Systematic review: impact of non-adherence to 5-aminosalicylic acid products on the frequency and cost of ulcerative colitis flares.
Aliment Pharmacol Ther. 2009 Feb 1;29(3):247-57
Authors: Higgins PD, Rubin DT, Kaulback K, Schoenfield PS, Kane SV
BACKGROUND: Ulcerative colitis (UC) can be maintained in remission with 5-aminosalicylic acid (5-ASA) medications, but frequent non-adherence by patients who are feeling well has been associated with more frequent flares of colitis. AIM: To perform a systematic review of the published literature and unpublished randomized clinical trials (RCTs) regarding the impact of non-adherence with 5-ASA medications on the incidence of UC flares and costs of care. METHODS: A search of MEDLINE, EMBASE and the Cochrane databases was performed. Prospective studies of UC maintenance with 5-ASAs in adults were selected if they included data on adherence and disease flares. Studies using insurance claims data to estimate the impact of non-adherence on cost of care were included. Data from unpublished RCTs were obtained from the FDA with a request under the Freedom of Information Act. RESULTS: The relative risk for flare in non-adherent vs. adherent patients ranged from 3.65 to infinity. Data were obtained from six unpublished 5-ASA RCTs, but none measured the impact of adherence on disease activity. The comorbidity-adjusted annual costs of care in adherent patients were 12.5% less than in non-adherent patients, despite increased medication expenditures. CONCLUSIONS: A substantial proportion of UC flares and medical costs of UC are attributable to 5-ASA non-adherence. As non-adherence to 5-ASA medications is common, cost-effective strategies to improve adherence are needed. The impact of adherence on disease activity should be measured in RCTs of all inflammatory bowel disease treatments.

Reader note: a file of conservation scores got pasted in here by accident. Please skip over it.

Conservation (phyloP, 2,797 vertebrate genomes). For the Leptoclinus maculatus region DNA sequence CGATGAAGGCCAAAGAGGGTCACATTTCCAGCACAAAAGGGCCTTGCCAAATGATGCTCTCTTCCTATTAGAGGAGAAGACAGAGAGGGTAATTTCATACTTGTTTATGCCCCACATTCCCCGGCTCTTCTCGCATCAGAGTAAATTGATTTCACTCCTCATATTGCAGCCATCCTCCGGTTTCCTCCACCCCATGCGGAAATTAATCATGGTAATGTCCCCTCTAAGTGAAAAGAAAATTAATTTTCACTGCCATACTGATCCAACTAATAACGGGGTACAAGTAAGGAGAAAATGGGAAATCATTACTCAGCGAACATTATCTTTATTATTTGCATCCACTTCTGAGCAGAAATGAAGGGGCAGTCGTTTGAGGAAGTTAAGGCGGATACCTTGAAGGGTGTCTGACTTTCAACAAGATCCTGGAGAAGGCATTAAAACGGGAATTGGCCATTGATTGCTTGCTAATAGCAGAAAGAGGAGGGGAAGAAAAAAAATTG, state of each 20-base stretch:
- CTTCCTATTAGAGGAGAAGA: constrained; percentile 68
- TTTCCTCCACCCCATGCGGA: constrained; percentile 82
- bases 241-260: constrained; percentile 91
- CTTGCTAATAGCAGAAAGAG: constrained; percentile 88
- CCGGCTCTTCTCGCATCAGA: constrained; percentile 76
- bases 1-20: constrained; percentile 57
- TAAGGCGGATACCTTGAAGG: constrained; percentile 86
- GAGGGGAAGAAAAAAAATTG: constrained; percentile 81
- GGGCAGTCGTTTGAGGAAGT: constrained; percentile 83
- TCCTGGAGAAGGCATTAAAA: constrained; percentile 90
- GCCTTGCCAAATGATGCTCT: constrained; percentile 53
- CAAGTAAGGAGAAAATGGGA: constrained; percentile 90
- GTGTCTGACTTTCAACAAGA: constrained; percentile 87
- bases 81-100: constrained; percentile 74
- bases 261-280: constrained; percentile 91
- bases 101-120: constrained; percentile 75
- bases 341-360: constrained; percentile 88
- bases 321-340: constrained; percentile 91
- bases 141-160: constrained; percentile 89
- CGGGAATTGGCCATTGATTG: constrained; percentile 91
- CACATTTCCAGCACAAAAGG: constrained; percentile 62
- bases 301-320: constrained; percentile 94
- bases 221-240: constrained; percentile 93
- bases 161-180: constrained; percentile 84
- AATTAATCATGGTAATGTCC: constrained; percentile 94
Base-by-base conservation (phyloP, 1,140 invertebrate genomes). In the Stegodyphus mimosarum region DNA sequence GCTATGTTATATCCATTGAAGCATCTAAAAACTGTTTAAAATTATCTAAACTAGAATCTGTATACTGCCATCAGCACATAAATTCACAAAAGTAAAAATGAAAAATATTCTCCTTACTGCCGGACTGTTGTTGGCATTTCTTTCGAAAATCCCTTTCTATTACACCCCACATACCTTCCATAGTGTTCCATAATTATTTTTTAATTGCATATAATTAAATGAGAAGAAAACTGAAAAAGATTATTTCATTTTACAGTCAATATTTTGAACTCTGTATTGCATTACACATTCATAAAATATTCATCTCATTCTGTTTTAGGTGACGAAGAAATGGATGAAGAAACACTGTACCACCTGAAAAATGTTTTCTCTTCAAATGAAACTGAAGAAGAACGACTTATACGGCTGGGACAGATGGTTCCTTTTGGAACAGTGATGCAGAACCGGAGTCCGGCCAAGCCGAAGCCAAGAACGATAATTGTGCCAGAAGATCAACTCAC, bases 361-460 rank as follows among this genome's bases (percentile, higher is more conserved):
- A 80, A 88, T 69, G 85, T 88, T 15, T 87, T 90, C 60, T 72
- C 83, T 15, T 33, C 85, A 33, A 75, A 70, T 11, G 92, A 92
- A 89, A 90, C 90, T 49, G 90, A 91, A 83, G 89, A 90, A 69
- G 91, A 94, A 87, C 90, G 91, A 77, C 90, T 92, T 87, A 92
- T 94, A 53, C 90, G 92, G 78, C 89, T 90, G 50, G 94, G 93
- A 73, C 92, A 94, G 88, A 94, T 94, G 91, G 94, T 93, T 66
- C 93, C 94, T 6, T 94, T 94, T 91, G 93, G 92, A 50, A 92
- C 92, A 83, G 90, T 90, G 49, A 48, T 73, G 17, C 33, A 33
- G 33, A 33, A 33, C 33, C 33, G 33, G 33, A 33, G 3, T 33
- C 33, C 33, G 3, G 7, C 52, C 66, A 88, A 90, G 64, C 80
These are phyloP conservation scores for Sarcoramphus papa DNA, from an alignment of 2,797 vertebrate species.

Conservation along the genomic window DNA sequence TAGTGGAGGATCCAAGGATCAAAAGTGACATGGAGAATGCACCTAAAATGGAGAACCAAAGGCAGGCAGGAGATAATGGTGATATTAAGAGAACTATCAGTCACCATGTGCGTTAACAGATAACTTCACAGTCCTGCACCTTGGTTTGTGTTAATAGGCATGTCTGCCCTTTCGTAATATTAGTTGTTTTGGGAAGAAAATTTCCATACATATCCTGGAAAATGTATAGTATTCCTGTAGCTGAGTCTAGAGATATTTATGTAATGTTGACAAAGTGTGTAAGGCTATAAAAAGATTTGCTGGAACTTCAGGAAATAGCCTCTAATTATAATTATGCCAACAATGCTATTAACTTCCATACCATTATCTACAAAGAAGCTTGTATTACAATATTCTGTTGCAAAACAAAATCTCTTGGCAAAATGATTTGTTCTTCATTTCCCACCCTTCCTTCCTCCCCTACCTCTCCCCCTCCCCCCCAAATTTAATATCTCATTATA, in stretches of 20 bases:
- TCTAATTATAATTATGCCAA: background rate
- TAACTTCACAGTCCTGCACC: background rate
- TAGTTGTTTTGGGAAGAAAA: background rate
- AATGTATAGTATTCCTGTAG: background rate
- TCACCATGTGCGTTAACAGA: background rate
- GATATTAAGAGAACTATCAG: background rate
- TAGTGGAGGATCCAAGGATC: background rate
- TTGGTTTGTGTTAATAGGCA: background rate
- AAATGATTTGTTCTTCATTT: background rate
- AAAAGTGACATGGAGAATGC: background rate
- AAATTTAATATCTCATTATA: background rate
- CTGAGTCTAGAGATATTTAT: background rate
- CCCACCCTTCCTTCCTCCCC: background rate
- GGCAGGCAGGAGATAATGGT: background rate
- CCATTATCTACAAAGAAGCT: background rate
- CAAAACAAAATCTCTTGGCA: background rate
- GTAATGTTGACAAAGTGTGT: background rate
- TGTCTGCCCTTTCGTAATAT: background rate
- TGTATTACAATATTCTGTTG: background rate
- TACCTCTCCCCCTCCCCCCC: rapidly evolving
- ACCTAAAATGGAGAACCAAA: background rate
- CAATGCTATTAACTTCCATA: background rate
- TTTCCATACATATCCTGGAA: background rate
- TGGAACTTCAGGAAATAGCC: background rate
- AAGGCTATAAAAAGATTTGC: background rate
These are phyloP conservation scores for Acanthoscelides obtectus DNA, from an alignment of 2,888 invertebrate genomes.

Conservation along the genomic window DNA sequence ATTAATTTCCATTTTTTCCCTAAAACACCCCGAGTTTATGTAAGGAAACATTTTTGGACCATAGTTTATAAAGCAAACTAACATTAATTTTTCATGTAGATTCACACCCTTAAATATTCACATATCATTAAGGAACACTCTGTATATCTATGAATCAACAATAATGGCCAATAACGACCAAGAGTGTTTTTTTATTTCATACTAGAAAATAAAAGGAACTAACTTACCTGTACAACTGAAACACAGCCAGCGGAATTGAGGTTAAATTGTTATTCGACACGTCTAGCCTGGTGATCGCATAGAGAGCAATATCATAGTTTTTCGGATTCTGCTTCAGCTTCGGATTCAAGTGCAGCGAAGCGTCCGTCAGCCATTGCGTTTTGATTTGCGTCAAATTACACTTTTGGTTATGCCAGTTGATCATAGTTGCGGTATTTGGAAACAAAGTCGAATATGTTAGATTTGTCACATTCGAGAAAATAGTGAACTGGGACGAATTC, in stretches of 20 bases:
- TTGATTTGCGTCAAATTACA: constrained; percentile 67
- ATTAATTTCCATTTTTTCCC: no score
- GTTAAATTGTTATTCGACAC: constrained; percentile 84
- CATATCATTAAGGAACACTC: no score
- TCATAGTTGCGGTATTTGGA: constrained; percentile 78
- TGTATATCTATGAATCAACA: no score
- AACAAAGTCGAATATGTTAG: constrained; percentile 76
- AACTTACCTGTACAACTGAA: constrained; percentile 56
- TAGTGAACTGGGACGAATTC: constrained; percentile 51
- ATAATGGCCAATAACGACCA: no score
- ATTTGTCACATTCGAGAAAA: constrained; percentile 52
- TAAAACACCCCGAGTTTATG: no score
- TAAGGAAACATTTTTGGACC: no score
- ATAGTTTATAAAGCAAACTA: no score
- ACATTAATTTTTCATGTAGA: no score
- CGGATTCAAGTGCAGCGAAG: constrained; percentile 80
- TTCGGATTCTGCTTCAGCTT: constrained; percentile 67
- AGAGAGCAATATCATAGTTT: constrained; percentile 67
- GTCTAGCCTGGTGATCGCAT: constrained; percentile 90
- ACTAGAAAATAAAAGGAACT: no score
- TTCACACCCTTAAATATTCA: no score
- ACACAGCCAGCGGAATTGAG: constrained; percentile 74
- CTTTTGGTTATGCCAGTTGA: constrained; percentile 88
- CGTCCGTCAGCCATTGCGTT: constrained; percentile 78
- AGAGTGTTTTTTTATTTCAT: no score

PMID: 18945258 [PubMed - indexed for MEDLINE]